The Kaiser Family Foundation released their health care tracking poll for the month of December this week. Again, this emphasizes the worst week ever for releasing interesting stuff. Moving on, probably the most interesting data to come out of this poll is the role of messaging on the Affordable Care Act’s least popular feature – the individual mandate.
The pertanent slide:
I’m sure strategists of both parties would be interested in this information, though, I have to imagine that their minds are already churning for the ‘spring spin’ when oral arguments begin in the Supreme Court case in March.
Sarah Kliff wonders if there’s more to lose than gain for advocates of the law:
[…] On the flip side, there’s also a lot of space to turn public opinion even more negative on the individual mandate than it is right now. Only about a third of Americans are inclined to support the mandate. And the vast majority turn negative if they hear that health reform means some people will have to buy insurance they don’t want, or if the Supreme Court challenge comes up[…]
And Kevin Drum likens this question to the Prospect Theory:
Most people, it turns out, aren’t so much risk averse as they are loss averse: they prefer a sure gain over a gamble for a bigger gain, but they prefer a gamble when the alternative is a sure loss. Bottom line, people really, really hate to lose things that they already have.
Basically when people are asked about the individual mandate, Prospect Theory would tell us that most people would rather take the gamble – not needing health care in the foreseeable future – than the guaranteed cost (loss) of paying for health insurance now. Yet whether the advocates have more to lose or the fact that behavior teaches us that people can make irrational decisions, is largely besides the point to me if you don’t tell people the whole truth.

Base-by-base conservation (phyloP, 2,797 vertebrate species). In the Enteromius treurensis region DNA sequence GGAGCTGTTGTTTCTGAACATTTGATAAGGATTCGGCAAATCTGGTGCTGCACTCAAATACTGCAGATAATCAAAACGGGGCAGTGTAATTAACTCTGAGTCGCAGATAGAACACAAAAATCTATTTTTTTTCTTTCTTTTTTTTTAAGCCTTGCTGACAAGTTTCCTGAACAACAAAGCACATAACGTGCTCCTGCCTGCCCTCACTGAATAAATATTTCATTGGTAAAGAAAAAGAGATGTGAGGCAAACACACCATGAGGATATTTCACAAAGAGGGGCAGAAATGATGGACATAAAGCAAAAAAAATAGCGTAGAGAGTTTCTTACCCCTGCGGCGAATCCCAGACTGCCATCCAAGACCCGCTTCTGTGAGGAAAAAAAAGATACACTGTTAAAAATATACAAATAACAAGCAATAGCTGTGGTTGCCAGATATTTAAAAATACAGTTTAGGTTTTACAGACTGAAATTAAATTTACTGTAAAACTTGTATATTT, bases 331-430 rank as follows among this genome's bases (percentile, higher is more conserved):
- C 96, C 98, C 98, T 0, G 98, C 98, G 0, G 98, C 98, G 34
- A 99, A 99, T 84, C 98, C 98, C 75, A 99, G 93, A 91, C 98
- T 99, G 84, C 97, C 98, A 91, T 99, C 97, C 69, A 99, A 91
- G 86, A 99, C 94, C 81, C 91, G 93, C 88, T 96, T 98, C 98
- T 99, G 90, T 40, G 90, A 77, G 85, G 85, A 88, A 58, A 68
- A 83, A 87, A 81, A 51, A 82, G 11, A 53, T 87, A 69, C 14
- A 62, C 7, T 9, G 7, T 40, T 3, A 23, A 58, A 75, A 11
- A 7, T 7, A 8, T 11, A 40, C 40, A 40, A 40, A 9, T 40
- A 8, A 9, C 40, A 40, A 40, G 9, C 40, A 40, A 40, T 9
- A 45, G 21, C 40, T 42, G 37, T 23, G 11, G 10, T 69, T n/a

Slide 12 of the KFF poll asks respondants whether or not they view the mandate favorable and includes the word ‘fine.’ But then when they ask those who have a positive view of the mandate whether they still support it knowing that some may have to purchase insurance they may not want, the favorability rating drops. It seems that by the first followup question KFF has fallen prey to the same misleading anti-ACA messaging as the people they poll. Because after 2014 you will not have to purchase health insurance if you do not want to purchase health insurance. The consequences of not doing so are essentially the same as not buying a house. Or not having children. Or not buying a Prius. After 2014, if you decide not to purchase insurance – assuming you don’t already have it – your federal income tax liability will go up. That’s it.
The question I have for the pollsters at Kaiser is why they felt the need to exclude “fine” or “will face a higher federal tax liability” in the followup question. Leaving out that crucial part tells me less about “messaging” than it otherwise would have. Usually Kaiser is very good at asking questions that contain context, but in this regard they’re clearly lacking.